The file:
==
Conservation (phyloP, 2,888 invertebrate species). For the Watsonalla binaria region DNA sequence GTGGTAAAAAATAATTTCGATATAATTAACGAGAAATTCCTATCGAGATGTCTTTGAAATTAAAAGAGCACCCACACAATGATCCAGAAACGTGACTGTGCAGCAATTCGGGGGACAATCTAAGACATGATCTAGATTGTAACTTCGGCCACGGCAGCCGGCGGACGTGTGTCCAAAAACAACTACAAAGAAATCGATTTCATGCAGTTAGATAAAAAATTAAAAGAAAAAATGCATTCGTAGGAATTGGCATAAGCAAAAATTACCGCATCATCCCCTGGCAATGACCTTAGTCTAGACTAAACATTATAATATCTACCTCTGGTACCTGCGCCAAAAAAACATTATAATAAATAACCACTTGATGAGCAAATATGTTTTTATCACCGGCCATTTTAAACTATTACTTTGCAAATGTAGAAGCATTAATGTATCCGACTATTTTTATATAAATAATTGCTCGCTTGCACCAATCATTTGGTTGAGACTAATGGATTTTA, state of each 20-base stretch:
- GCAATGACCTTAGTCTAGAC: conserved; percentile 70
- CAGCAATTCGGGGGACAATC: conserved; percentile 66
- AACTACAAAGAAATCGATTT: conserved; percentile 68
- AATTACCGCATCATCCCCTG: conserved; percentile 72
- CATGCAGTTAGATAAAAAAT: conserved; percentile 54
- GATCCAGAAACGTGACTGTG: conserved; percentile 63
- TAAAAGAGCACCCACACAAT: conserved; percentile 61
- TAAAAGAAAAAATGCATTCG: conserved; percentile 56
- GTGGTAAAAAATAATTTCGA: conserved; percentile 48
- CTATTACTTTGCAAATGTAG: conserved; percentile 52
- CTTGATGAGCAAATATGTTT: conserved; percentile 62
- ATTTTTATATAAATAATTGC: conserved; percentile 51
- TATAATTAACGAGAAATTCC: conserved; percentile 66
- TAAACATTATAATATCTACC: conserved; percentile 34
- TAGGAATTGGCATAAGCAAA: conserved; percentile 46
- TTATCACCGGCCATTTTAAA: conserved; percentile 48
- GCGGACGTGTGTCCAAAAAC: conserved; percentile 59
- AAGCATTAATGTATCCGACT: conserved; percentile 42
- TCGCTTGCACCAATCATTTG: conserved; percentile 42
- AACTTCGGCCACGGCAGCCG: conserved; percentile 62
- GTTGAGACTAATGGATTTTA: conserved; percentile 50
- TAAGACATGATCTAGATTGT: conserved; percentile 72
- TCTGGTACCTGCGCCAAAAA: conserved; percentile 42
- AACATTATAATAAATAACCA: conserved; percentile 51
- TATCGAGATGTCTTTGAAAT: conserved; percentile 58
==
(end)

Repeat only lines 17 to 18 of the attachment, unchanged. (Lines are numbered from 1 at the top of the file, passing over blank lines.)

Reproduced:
- TTATCACCGGCCATTTTAAA: conserved; percentile 48
- GCGGACGTGTGTCCAAAAAC: conserved; percentile 59